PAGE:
On 3/03/07, Renna wrote:
> When one wants to save or rescue a bird, they do it and don't
> think about the consequences of their happy home.
> I really find it amazing that you would leave a bird in this
> situation knowing it isn't receiving proper care.
> You criticize this woman for not being a bird person. I think
> you might want to rethink your self-admiration as a bird
> A true lover of birds wouldn't have to think twice about
> this bird home.
> Worse case scenario, if the bird didn't work out for you, you
> could rehabilitate it and then look to place the bird into a
> suitable environment.
> That's what separates a true bird lover from those that profess
> that they are.
First of all, what you should do is to go back to the original
poster and reread it. Then, go back to your post, reread it and
see if matches up at all to what the person was talking about. The
person is asking questions in preparation for a new bird. She's
asking about birds being friends. The person who owned the bird
told this poster that she wasn't a bird person. Where in her post
is self admiration implied? Are you one of those people that pull
out a sentence/sentences, fixate on them and then twist it around
so that it matches up with ideas that you have in your mind which
you then spew out?
""""""A true lover of birds wouldn't have to think twice about
bringing this bird home."""""""
I've got news for you ...a true bird lover would be doing any bird
a huge favor by thinking twice about bringing that bird in the
house just to be absolutely sure.
So far, you haven't proven that you're a true bird lover but just
a person that likes to imagine the worst in a situation that
doesn't even exist and then vocally express your misplaced hate.---
>> Thank you for your quick response! I have seen the new bird.
>> It is a Nanday Conure. Very pretty. I have had a sun conure
>> before, so I know about conures. This one is not being kept
>> under the best circumstances - wrong perch size, food, etc. I
>> would love to "save" it, though I still question bringing this
>> bird into my happy home. BTW, this bird is very territorial
>> and took a good nip out of my hand - I did have it on my arm
>> within a few minutes. It has not been handled properly - this
>> woman is not a bird person and runs from it screaming "shut
>> up!" I am so on the fence about this. Any thoughts?
>> On 3/02/07, Dave wrote:
>>> On 3/02/07, Shirley wrote:
>>>> I have an African Grey, and my husband called me from work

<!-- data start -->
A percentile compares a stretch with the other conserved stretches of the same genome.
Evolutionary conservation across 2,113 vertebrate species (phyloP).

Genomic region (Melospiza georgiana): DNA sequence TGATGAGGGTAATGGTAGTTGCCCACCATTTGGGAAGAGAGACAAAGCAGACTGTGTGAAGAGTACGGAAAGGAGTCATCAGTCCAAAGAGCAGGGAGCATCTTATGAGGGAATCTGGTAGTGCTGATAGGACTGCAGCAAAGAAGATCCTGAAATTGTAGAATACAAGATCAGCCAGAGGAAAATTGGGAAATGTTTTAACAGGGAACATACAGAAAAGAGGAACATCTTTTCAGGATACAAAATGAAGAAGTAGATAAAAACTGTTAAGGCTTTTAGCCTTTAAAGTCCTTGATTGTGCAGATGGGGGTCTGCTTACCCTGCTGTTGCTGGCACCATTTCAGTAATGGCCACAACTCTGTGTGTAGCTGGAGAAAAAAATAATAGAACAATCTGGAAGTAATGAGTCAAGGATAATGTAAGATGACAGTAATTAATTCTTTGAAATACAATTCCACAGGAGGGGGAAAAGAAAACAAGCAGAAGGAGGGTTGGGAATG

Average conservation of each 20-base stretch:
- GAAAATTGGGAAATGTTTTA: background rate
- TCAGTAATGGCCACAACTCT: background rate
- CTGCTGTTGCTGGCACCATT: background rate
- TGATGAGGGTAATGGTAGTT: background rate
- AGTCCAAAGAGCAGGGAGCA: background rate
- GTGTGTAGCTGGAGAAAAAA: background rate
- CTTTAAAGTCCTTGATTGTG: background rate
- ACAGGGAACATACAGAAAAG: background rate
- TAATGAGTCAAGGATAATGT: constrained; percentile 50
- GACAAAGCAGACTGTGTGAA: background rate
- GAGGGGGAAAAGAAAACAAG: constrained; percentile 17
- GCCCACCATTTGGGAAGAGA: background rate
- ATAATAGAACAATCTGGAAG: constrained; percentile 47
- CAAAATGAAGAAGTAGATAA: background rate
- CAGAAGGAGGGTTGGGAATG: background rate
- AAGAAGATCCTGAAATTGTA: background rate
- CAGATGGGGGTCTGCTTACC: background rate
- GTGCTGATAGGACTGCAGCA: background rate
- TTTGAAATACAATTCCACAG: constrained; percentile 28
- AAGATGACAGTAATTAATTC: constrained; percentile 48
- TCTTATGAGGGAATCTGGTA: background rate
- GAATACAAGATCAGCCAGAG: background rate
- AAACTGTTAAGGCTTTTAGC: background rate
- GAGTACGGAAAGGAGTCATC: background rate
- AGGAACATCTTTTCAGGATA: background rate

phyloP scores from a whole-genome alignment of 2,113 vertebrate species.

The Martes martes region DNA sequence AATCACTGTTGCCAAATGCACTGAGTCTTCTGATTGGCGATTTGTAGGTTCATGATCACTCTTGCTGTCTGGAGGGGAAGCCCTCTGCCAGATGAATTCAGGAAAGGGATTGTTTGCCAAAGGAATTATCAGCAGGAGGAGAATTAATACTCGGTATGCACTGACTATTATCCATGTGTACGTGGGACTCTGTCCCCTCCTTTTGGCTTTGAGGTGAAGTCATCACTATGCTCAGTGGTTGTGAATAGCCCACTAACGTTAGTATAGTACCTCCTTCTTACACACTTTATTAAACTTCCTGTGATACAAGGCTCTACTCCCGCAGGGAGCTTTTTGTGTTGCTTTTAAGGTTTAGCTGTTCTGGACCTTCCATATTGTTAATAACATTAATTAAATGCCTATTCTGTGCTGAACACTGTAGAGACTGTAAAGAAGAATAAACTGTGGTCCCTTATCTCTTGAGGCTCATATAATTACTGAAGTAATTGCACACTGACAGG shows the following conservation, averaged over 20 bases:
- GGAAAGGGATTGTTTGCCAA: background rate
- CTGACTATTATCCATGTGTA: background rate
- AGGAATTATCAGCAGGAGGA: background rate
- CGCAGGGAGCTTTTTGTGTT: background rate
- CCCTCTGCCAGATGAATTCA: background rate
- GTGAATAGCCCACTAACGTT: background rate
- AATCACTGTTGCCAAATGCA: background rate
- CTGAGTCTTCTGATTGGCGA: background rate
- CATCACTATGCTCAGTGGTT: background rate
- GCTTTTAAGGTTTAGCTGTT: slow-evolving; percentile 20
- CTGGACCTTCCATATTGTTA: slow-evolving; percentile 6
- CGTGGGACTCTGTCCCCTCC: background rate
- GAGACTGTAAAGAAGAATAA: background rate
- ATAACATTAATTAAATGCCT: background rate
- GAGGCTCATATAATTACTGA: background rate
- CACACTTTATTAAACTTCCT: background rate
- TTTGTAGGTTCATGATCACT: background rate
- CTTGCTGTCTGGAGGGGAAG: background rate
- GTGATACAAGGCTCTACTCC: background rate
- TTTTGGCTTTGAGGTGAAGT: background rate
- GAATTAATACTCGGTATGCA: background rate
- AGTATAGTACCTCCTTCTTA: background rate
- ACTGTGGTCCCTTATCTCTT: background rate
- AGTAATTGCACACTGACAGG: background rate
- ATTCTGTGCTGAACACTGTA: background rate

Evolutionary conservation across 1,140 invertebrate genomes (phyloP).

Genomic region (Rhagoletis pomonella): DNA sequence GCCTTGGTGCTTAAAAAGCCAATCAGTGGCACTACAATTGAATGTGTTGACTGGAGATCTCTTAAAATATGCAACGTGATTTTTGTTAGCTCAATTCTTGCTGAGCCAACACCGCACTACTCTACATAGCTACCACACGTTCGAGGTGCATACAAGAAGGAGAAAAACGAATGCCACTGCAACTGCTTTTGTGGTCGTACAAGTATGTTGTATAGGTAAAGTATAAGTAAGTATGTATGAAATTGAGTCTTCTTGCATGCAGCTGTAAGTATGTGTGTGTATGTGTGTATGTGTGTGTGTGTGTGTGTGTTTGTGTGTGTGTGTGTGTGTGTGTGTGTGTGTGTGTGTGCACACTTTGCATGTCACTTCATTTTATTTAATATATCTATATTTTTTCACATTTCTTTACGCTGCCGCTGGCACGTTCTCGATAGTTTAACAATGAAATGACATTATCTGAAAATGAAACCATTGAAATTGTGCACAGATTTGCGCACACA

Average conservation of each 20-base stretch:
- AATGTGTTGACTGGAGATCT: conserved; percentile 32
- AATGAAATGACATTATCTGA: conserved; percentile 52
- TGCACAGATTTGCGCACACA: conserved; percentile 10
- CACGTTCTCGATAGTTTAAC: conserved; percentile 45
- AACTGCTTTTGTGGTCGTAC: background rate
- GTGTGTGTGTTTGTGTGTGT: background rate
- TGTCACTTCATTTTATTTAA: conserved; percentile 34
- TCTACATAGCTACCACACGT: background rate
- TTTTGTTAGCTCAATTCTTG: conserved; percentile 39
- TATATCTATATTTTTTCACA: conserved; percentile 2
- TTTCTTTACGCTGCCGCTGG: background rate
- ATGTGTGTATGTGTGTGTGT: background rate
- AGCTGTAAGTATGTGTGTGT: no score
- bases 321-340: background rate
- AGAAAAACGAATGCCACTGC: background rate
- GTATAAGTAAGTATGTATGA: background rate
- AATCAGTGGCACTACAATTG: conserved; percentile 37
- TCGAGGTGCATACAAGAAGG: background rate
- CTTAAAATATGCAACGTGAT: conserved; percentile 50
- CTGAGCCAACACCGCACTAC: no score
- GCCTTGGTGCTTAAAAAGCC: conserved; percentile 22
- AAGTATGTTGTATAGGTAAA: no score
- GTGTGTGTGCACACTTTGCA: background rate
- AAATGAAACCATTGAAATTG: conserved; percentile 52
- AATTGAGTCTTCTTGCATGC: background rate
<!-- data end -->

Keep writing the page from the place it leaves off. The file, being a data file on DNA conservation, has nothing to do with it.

>>>> this morning with startling news: honey, we're getting
>>>> another bird tomorrow! I couldn't believe it, especially
>>>> coming from him, but he says the bird, which is green with
>>>> a black head and purple front, was rescued by a coworker
>>>> who is not a bird person. (I know of the dangers of
>>>> taking on a rescued bird) Any ideas as to what kind of
>>>> bird this is? I do plan to quarentine, but after
>>>> everything checks out, how do I introduce this male
>>>> newcomer to my female Gracie? Or do I want to? Can two
>>>> birds get along? Will they bite each other? I have seen
>>>> pictures of more than one bird on the same perch. How do
>>>> you train birds of different breeds to get along? Any
>>>> advice from multiple bird owners would be greatly
>>> There's lots of parrots with those colors so it's hard to
>>> identify right now. Quarantining the bird is the normal and
>>> right thing to do. I'm sure you want to introduce them to
>>> each other. Whether 2 birds will get along is a question
>>> that can't be answered with a definite yes or no because all
>>> parrots have different personalities. That would even apply
>>> to introducing another grey to Gracie. Maybe they will,
>>> maybe not. If they don't get along they'll bite each other.
>>> If they do get along they might still bite each other.
>>> Maybe, maybe not. All parrots bite each other at times.
>>> There's no way to *train* a bird to like another bird. Pics
>>> of birds on the same perch means that the birds get along
>>> with each other. People who do that have taken the time to
>>> find out whether those birds will sit shoulder to shoulder.
>>> The best way to see how each bird reacts to the other is
>>> simply to have 2 cages --one bird to a cage in the same room
>>> and then let them get used to the fact that there's another
>>> bird there. All of that takes time and you should take your
>>> time and not put time limits on things. Eventually, they can
>>> be let out to be together but you can't force the issue. At
>>> first, they should have separate playstands. If they don't
>>> get along, they'll need their own space so that they don't
>>> conflict with each other. That's when playstands are not
>>> next to each other. Loads of people here have many birds in
>>> the same house. That's also very normal. As far as what kind
>>> of bird it is, simply post pics of the bird or find pics of
>>> different parrots to compare to. Thousands of pics are
>>> available on the net.------Dave